Spencer Dinwiddie’s Web3 Social Media App Just Raised $26M

Christian Hetrick

Christian Hetrick is dot.LA's Entertainment Tech Reporter. He was formerly a business reporter for the Philadelphia Inquirer and reported on New Jersey politics for the Observer and the Press of Atlantic City.

Calaxy
Image courtesy of Calaxy

Calaxy, a Web3 social media app co-founded by NBA player Spencer Dinwiddie, has raised $26 million in new funding, the company announced Tuesday.

The HBAR Foundation and blockchain gaming company Animoca Brands co-led the raise, with participation from Ethereum scaling platform Polygon. The fresh funding brings Calaxy’s total raised to just shy of $34 million following a $7.5 million seed round last year.


Los Angeles-based Calaxy lets creators sell their own crypto tokens to fans, who can redeem the tokens for exclusive content, video messages and other forms of access to those creators. The company has essentially attached Web3 technology to validated creator economy models like Patreon, Cameo and OnlyFans, Calaxy co-founder and CEO Solo Ceesay told dot.LA, with the idea of getting people to use crypto in a way that’s familiar.

New Calaxy CEO Solo Ceesay.

Photo courtesy of Solo Ceesay

“It's meant to be quite intuitive,” Ceesay said. “It's meant to be something that doesn't feel like you're opening a brokerage account and investing in a creators’ cryptocurrency.”

For example, the creator tokens on Calaxy are initially priced one-to-one with U.S. currency—so buying 20 of Dinwiddie’s coins on the platform would cost a user $20. Eventually, the company will allow creators to opt into dynamic pricing, “but we want to make sure that journey is walked when the creator's fan base is ready,” Ceesay noted. Calaxy operates on Hedera Hashgraph, a distributed ledger technology that is an alternative to blockchain.

Dallas Mavericks guard Dinwiddie has established himself as one of the NBA’s earliest adopters of cryptocurrency—having notably converted a $34 million contract extension with the Brooklyn Nets in 2018 into a digital investment vehicle.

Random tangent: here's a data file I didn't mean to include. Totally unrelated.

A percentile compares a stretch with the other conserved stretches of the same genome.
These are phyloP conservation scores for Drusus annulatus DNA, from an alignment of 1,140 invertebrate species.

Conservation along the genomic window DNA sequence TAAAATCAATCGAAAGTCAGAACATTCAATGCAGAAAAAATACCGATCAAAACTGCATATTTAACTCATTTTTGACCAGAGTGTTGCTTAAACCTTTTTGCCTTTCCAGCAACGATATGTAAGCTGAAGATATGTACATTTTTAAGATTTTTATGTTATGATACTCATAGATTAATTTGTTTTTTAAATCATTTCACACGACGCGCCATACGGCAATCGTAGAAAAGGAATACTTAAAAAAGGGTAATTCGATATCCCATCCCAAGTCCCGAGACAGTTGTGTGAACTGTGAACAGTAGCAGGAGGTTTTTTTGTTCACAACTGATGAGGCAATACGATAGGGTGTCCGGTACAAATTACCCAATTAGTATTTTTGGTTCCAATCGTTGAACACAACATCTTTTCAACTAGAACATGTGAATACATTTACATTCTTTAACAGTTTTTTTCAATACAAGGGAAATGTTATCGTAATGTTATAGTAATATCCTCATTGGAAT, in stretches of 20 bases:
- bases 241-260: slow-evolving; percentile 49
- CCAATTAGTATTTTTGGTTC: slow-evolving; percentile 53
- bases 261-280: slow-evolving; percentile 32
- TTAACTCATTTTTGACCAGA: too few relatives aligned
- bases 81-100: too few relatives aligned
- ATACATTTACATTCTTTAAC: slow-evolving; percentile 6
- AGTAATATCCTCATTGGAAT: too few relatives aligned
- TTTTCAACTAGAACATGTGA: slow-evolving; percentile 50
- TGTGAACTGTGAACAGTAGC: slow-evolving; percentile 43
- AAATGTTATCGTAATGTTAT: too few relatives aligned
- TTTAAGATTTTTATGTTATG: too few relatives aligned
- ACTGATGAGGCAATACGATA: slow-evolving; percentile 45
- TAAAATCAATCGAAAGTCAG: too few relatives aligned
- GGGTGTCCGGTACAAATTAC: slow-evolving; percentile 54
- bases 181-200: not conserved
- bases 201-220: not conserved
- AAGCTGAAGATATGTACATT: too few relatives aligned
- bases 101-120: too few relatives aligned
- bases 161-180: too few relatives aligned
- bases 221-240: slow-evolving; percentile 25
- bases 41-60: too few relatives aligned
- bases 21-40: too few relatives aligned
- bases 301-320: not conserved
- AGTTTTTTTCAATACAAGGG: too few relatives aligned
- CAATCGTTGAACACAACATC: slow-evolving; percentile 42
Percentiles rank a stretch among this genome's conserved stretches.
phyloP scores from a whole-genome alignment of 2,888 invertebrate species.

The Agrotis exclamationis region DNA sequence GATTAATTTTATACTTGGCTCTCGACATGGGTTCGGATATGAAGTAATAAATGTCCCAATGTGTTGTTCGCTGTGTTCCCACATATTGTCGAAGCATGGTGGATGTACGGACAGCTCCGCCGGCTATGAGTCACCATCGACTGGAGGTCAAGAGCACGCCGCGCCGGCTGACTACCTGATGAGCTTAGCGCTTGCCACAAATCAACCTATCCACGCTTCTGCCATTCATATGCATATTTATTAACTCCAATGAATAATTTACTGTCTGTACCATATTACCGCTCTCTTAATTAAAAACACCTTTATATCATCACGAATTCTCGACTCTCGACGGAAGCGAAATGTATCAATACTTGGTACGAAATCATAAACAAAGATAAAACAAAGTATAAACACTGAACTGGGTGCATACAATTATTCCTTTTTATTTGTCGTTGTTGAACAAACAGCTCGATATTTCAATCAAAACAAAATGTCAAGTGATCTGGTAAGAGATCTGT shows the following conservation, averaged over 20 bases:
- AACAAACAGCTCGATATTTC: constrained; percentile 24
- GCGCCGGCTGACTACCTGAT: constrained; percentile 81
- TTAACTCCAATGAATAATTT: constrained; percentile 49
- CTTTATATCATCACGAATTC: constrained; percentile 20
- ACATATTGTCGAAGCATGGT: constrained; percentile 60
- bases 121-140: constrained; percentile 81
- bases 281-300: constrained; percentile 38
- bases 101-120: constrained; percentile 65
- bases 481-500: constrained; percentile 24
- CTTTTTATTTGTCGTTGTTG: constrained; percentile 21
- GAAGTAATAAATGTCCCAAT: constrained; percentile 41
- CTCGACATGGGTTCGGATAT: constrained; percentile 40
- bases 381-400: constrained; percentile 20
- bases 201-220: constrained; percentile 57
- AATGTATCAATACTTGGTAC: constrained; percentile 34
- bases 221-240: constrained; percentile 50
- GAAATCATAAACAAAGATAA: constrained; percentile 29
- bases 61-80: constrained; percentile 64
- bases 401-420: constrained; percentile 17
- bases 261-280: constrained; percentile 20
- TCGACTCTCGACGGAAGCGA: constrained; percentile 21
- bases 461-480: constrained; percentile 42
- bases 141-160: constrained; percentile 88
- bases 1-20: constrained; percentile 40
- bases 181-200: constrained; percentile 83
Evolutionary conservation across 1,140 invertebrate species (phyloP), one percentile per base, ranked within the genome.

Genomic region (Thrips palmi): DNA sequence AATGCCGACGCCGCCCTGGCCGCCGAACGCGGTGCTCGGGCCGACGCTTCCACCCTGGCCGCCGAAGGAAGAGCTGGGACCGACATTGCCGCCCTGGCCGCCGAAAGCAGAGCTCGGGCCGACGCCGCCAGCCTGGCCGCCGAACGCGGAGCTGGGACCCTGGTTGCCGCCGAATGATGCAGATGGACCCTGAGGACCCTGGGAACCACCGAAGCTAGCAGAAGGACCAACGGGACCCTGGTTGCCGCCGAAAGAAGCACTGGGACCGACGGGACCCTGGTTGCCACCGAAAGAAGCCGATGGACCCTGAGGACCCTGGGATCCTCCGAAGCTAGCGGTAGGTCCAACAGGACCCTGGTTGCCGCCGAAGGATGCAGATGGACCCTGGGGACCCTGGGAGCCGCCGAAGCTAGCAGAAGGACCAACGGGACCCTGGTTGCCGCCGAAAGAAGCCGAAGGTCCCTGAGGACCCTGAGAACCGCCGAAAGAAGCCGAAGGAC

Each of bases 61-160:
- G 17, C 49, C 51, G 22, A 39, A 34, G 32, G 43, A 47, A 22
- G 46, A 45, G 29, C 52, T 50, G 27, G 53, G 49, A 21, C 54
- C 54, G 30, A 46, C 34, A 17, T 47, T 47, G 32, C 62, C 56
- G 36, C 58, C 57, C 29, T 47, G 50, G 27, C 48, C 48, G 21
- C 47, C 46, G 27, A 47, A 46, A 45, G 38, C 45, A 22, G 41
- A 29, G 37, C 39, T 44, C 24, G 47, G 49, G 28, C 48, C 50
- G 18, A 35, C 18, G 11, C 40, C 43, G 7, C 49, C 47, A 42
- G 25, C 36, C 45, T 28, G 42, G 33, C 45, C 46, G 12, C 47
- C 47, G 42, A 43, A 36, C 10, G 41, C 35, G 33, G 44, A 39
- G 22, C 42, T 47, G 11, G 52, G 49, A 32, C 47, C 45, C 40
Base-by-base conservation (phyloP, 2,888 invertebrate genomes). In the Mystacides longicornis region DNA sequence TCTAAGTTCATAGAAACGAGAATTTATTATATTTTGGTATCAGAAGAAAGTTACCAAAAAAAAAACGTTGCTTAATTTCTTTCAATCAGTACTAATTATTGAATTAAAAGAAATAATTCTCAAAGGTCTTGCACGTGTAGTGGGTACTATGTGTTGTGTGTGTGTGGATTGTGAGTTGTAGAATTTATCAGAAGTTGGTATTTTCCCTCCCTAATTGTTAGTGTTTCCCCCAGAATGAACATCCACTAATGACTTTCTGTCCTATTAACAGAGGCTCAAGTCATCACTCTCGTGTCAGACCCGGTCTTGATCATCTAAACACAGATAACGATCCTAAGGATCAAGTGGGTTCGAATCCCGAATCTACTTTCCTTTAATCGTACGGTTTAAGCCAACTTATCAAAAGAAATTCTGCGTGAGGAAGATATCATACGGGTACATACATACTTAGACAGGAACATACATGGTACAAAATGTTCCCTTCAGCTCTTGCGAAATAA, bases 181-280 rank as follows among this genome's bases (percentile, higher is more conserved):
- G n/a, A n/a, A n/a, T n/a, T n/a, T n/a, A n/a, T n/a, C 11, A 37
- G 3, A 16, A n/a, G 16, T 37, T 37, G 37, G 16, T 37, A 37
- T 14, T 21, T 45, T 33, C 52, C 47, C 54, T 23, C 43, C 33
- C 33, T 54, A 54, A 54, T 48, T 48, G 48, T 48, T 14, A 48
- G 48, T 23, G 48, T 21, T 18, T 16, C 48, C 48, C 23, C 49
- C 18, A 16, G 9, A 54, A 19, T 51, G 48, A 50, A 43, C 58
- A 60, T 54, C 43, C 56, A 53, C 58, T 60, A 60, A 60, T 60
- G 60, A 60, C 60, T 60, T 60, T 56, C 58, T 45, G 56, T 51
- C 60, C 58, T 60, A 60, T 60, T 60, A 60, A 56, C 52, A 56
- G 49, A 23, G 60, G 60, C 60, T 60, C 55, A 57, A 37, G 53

After initially serving as Calaxy’s CEO, Dinwiddie has now moved into an executive chair role at the startup; Ceesay, a former investment banker who became Calaxy’s chief operating officer in 2020, is succeeding Dinwiddie as CEO.

The 15-person company’s app is expected to emerge from beta testing this summer. Calaxy says it has lined up around 200 creators, celebrities and influencers for its platform, including Dallas Cowboys running back Ezekiel Elliot, Los Angeles Lakers center Dwight Howard and singer Teyana Taylor.

Subscribe to our newsletter to catch every headline.

Why Women’s Purchasing Power Is a Huge Advantage for Female-Led Leagues

Samson Amore

Samson Amore is a reporter for dot.LA. He holds a degree in journalism from Emerson College. Send tips or pitches to samsonamore@dot.la and find him on Twitter @Samsonamore.

Why Women’s Purchasing Power Is a Huge Advantage for Female-Led Leagues
Samson Amore

According to a Forbes report last April, both the viewership and dollars behind women’s sports at a collegiate and professional level are growing.

Read moreShow less
https://twitter.com/samsonamore
samsonamore@dot.la
LA Tech Week Day 5: Social Highlights
Evan Xie

L.A. Tech Week has brought venture capitalists, founders and entrepreneurs from around the world to the California coast. With so many tech nerds in one place, it's easy to laugh, joke and reminisce about the future of tech in SoCal.

Here's what people are saying about the fifth day of L.A. Tech Week on social:

Read moreShow less

LA Tech Week: How These Six Greentech Startups Are Tackling Major Climate Issues

Samson Amore

Samson Amore is a reporter for dot.LA. He holds a degree in journalism from Emerson College. Send tips or pitches to samsonamore@dot.la and find him on Twitter @Samsonamore.

LA Tech Week: How These Six Greentech Startups Are Tackling Major Climate Issues
Samson Amore

At Lowercarbon Capital’s LA Tech Week event Thursday, the synergy between the region’s aerospace industry and greentech startups was clear.

The event sponsored by Lowercarbon, Climate Draft (and the defunct Silicon Valley Bank’s Climate Technology & Sustainability team) brought together a handful of local startups in Hawthorne not far from LAX, and many of the companies shared DNA with arguably the region’s most famous tech resident: SpaceX.

Read moreShow less
https://twitter.com/samsonamore
samsonamore@dot.la
RELATEDEDITOR'S PICKS
Trending